There is no legal restriction on rent levels, which are subject to negotiation between the parties. Parties generally agree upon a mechanism for periodic rent adjustment, either based on a fixed rate of increase or by reference to an index such as the consumer price index or rate of inflation. Under the Civil Code, either the landlord or the tenant can request a rent adjustment if existing rent levels become inappropriate due to changes in the amount of public charges or other changes in economic situation. Protected Commercial Leases are subject to a 5 per cent cap on annual rent increases in cases where a landlord requests such rent adjustment due to economic changes.
The extension of lease term is subject to negotiation between the parties. Unless expressly agreed in the lease, a tenant does not have a unilateral right to renew its lease at the end of the lease term. However, if a tenant under a Protected Commercial Leases requests renewal, the landlord may not refuse unless it has a justifiable reason or the total lease term of such tenant has exceeded 10 years (increased from five years to 10 years in 2018.
Leasehold interests are created contractually. However, a leasehold contract does not, in itself, secure the return of the deposit on expiry or termination of the lease. In addition, the contract does not guarantee the use of the leased premises for the entire lease term if certain adverse events take place (such as the transfer of the property by the landlord) while protected commercial leases provide for automatic assumption by new owners. To protect these rights, a tenant may, with the consent of the landlord, register its interests by way of a leasehold or a kun-mortgage in the applicable title registry. Upon registration, these interests will secure the tenant's right to a return of the deposit or use of the premises for the full lease term, or both, depending on the type of right registered.
Developments in practice
i Amendments to the Real Estate Investment Company Act
As of 30 December 2016, AMCs became allowed to act as an AMC for REITs in addition to REFs upon obtaining a licence. AMCs qualified for private or public REFs can apply for a licence to act as an AMC of a REIT, provided that the subject AMC has paid-in capital of at least 7 billion won. However, AMC employees responsible for the investment and management of REIT assets may only engage in REIT-related duties. Furthermore, the respective divisions within an AMC performing both REF- and REIT-related functions must be independent with separately kept accounting.
Exemption from public offering obligations for REITS was also modified in amendments that became effective on 15 November 2018. The amendments increased the existing minimum investment threshold to exempt a REIT from the public offering requirement when the National Pension Service or any other investors designated by Presidential Decree subscribe to 50 per cent or more of the total number of shares issued by a REIT (which was increased from the previous threshold of 30 per cent). The amendments also broaden the scope of the types of investors that will enable a REIT to qualify for this public offering exemption. These broadened categories include: (1) professional investors (e.g., financial institutions and listed companies) that invest in a REIT and with respect to each of whom 70/100 or more of its total assets comprise equity interest or debt securities in publicly offered REITs or equity interest or debt securities in a CR-REIT; (2) publicly offered real estate funds; and (3) a trustee operating a 'specific money trust' with 50 trustors or more.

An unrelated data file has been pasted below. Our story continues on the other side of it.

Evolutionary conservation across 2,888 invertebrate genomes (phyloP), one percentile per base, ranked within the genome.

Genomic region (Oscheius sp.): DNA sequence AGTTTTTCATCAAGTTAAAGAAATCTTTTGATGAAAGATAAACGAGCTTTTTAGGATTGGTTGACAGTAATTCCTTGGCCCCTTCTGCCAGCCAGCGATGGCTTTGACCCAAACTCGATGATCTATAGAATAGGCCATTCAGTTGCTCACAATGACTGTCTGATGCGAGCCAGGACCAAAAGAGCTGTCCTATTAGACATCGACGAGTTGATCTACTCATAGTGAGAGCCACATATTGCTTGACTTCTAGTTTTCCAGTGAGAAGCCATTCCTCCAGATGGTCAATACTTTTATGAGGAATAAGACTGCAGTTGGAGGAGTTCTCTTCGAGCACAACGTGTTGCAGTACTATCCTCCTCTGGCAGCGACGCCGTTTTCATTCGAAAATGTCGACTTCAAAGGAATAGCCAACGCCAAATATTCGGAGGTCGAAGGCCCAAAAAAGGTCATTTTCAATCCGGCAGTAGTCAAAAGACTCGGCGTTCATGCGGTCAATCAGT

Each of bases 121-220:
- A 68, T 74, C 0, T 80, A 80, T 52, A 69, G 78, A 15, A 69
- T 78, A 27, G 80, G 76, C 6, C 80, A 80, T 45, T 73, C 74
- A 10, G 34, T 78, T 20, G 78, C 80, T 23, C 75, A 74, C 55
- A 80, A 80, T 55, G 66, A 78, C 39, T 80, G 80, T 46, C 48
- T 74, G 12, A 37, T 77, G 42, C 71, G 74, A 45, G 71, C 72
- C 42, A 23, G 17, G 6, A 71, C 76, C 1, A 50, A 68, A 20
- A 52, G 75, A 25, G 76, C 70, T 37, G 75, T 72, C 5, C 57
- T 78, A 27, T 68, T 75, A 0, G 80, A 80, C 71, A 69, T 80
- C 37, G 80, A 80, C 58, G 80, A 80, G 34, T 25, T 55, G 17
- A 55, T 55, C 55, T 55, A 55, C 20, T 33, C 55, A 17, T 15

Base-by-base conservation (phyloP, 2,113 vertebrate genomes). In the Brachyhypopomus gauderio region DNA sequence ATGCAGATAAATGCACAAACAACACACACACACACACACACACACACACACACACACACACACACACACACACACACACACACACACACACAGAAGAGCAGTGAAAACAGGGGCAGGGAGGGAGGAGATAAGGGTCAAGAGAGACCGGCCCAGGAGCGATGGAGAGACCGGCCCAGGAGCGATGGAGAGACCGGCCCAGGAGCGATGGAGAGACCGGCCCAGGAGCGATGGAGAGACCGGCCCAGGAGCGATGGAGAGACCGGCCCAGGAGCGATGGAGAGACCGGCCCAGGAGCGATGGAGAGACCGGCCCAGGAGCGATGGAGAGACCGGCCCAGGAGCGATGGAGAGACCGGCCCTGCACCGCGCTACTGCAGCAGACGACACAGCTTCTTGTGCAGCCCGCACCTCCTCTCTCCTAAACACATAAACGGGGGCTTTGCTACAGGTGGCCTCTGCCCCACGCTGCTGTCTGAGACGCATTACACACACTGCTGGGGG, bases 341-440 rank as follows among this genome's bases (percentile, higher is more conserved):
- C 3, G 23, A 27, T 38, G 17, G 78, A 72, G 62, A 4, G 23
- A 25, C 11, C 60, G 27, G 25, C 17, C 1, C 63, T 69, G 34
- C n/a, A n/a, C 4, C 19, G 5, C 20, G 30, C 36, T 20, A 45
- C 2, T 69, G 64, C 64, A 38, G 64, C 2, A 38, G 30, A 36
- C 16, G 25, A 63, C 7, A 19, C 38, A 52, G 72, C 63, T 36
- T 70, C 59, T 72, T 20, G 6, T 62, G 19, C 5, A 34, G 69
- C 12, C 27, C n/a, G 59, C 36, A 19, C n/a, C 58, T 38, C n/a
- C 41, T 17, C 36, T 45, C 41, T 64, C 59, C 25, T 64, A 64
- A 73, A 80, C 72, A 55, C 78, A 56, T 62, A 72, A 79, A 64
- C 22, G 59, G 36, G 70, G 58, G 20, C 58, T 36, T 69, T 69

Amendments to the Real Estate Investment Company Act announced on 20 August 2019 will take effect as of 21 February 2020. The amendments were introduced to enhance the market's transparency for investors by increasing the amount of available information on REITs; specifically, the amendments include newly introduced requirements whereby certain REITs designated by Presidential Decree are obligated to conduct and disclose credit assessments.
Amendments to the FSCMA adopted in 2015 recognised and created the 'professional qualified investors fund' (PQIF) as a new category of collective investment vehicles. The PQIF encompasses all collective investment vehicles marketed solely to qualified investors, whether for investment in real estate or other financial products. Prior to the 2015 amendments, collective investment vehicles established under the FSCMA for purposes of investing in real estate were referred to as a 'real estate fund' (i.e., REF).